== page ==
The heart pumps blood, the liver removes toxins from the blood, and the kidneys remove waste products and excess fluid from the body. Unsurprisingly, it seems like every organ of the body has an important specialized function, but what about the appendix? This narrow pouch protruding off the cecum in the digestive system has a reputation for being utterly useless unless you count its tendency to become inflamed and cause appendicitis.
But although for many years scientists were unable to find any particular purpose for the human appendix, recent research suggests that it isn’t all that useless after all.
Human vestigiality refers to traits occurring in humans — including both organs and behaviors — that have lost most if not all of their original function through evolution. In his books, On the Origin of Species and The Descent of Man, Charles Darwin defines vestigial organs as “evolutionary remnants” whose function “was critical for survival in the past, but became non-existent over time.”
Some examples of anatomical vestigiality include the human tailbone, wisdom teeth, and the inside corner of the eye.
Likewise, the human appendix was also considered to be a vestigial organ by most biologists, a remnant of the mammalian caecum (also known as cecum). Originally, this part of the intestine had a digestive function, primarily facilitating the digestion of cellulose with the aid of residential microorganisms. But this cellulose digestive trait is lost in the human caecum, although in the human appendix a relative abundance of microorganisms present in biofilms still exists alongside the presence of lymphoid tissue.
While plant-eating vertebrates seem to make good use of the appendix, being an integral part of their digestive systems, the human appendix no longer seems to aid in digestion, perhaps because humans started to include more easily digestible foods in their diet as they evolved. Supporting this assertion is the fact that none of the 1 in 20 people who have had their appendix removed seem to miss it.
However, that doesn’t mean that the organ is completely useless. It just shows that the appendix isn’t critical to our survival or optimal performance. Case in point, modern research suggests that the worm-shaped tube attached to the large intestine may actually serve a minor role in protecting the body from infection.
The appendix may support the immune and digestive systems
According to a 2016 study, the appendix is covered in lymphocytes, white blood cells with an important role in the immune system. It is now believed that the appendix is responsible for some T lymphocyte- and B lymphocyte-mediated immune responses, thereby mounting early defenses that may help prevent serious infections in humans.
Species that have an appendix also had higher average levels of lymphoid tissue in their cecum, according to Heather F. Smith, Ph.D. and associate professor at Midwestern University Arizona’s College of Osteopathic Medicine, whose team of researchers combed through data on the presence or absence of the appendix in 533 mammal species, and its relation to other gastrointestinal and environmental traits.
So, it seems like one of the functions of the appendix is to expose white blood cells to a wide variety of antigens, or foreign substances, present in the gastrointestinal tract, supporting local immunity.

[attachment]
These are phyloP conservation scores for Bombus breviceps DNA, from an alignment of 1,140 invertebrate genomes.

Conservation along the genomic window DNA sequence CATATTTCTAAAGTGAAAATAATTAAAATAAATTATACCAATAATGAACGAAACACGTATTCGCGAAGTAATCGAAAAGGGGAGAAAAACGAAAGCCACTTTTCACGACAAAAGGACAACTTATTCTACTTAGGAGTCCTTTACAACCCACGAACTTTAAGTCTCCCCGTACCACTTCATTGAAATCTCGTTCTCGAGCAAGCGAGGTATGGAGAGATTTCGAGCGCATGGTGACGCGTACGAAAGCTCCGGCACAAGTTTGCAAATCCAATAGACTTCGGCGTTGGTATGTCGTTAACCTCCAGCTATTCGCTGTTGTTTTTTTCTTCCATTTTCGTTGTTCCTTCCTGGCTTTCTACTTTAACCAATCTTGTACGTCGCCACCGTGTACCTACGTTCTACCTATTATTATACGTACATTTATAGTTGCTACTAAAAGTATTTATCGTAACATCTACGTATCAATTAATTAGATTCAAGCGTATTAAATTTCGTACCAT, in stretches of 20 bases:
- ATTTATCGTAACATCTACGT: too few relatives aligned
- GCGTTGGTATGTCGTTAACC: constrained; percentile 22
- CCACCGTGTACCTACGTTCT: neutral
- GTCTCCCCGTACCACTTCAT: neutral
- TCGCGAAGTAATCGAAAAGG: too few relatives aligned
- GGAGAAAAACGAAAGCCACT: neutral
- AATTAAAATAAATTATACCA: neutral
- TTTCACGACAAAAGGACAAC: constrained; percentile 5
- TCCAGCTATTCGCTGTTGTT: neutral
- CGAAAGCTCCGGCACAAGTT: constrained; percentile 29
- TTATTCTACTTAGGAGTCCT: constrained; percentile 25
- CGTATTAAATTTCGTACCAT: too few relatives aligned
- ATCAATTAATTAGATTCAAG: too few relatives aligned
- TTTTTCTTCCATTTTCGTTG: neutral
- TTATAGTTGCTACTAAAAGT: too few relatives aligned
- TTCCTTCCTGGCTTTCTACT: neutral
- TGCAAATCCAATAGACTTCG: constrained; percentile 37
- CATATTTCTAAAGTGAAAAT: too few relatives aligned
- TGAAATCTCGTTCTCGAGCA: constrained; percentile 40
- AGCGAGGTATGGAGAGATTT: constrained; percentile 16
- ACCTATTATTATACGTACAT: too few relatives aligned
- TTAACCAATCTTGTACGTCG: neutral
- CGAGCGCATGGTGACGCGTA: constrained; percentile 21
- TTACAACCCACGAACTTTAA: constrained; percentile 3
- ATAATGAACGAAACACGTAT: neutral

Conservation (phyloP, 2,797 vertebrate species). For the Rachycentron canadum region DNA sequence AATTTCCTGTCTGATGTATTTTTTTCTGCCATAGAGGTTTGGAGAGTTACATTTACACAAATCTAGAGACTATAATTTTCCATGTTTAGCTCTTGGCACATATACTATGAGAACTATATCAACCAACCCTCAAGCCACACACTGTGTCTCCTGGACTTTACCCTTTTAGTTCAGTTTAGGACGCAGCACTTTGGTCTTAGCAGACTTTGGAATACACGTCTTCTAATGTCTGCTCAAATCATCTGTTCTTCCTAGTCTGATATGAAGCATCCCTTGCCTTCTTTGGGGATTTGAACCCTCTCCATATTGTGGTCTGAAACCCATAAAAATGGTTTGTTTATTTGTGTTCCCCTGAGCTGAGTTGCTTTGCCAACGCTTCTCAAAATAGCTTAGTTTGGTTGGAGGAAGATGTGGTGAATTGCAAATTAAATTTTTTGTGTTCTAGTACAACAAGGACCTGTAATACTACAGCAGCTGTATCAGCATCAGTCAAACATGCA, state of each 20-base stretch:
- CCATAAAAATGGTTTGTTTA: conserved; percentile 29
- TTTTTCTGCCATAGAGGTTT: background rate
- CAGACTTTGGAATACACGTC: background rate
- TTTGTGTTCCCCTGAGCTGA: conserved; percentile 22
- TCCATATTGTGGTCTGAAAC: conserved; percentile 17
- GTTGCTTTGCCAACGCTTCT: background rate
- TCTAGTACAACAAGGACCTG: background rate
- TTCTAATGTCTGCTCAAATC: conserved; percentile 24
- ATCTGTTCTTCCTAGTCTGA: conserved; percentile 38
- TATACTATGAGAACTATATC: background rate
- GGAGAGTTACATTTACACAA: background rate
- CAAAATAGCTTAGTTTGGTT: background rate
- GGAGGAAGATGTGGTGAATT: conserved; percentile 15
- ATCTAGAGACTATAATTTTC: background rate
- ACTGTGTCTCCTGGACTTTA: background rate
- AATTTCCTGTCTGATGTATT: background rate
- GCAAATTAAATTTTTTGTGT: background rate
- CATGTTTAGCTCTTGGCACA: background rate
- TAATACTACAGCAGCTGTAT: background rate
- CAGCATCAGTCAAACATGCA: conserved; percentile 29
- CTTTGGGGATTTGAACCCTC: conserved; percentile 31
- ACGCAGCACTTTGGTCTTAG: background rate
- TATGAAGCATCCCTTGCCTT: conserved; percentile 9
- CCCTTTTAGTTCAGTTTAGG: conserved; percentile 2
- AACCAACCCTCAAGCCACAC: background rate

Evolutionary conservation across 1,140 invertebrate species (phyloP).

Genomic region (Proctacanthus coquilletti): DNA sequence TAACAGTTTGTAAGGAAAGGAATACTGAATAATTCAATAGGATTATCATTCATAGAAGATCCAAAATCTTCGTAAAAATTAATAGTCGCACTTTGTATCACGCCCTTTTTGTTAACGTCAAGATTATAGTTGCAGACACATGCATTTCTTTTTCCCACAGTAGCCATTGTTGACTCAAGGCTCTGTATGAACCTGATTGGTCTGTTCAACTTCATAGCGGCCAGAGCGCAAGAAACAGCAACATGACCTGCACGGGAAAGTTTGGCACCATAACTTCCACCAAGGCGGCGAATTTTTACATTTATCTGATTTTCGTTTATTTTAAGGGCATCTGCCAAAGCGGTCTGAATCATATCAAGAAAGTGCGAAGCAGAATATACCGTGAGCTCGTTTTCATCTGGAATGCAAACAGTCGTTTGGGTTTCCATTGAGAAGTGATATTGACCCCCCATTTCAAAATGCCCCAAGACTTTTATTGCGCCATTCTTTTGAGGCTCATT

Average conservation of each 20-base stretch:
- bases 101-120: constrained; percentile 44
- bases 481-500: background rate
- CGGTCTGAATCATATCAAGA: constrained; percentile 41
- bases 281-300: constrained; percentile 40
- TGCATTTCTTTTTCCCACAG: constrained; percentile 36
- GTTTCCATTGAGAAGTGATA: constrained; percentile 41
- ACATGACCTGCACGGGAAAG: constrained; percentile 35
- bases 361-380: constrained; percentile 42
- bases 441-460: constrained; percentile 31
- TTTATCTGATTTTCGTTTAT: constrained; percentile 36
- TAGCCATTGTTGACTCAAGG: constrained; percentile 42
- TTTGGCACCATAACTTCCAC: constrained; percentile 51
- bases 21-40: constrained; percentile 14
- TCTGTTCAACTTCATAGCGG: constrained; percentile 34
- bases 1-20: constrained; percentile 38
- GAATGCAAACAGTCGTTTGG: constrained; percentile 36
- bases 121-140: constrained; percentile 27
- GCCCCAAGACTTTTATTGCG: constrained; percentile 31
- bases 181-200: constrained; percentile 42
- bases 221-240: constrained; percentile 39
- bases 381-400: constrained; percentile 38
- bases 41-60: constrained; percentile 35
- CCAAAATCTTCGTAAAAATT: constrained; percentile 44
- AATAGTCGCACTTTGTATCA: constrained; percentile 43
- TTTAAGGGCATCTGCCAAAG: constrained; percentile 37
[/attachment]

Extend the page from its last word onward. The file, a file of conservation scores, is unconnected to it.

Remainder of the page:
The researchers also claim that the human appendix fosters several strains of gut flora, acting as a sort of ‘safe house’ from which bacteria can repopulate the digestive tract following a calamity that may have destroyed the gut microbiota, such as in the aftermath of taking strong oral antibiotics or following a nasty case of diarrhea.
The fact that the appendix is located right at the lower part of the large intestine through which food and microbes pass, supports the idea that the organ serves a function related to the microbial flora of the digestive system.
Previously, research performed by researchers at Winthrop–University Hospital showed that individuals without an appendix were four times as likely to have a recurrence of Clostridium difficile colitis.
In other words, if the theory that the appendix is a safe house of beneficial bacteria is correct, individuals with an appendix should be more likely to recover from severe gut infections than those without.
The appendix is no fluke of evolution
Researchers led by William Parker, an immunologist at Duke University Medical Center in Durham, N.C, charted the evolution of the appendix, finding that it is at least 80 million years old. They also found that the appendix appears in nature much more often than previously thought.
According to Parker and colleagues, the appendix evolved at least twice, once in Australian marsupials and another time in rats, lemmings, meadow voles, and other rodents. More than 70 percent of all primate and rodent groups contain species with an appendix, the analysis revealed. In contrast, Darwin thought appendices appear in only a handful of animals.
But if the appendix is so useful, how can evolution account for the huge incidence of potentially deadly inflammation of the appendix, known as appendicitis? It’s important to realize that appendicitis isn’t caused by some faulty organ, but rather by recent cultural changes associated with industrialized society. Oddly enough, due to improved sanitation our immune systems are now less equipped and perform much less work than in ancient times, leaving us vulnerable to infections of the appendix.
The human appendix: not so useless after all
Many biology textbooks still refer to the appendix as a ‘vestigial organ’, but modern research suggests this is incorrect. Even if you can live without it as if nothing happened, this doesn’t mean the appendix doesn’t serve any purpose. The appendix seems to be a vital safehouse where beneficial bacteria lurk until the moment they are needed to repopulate the gut.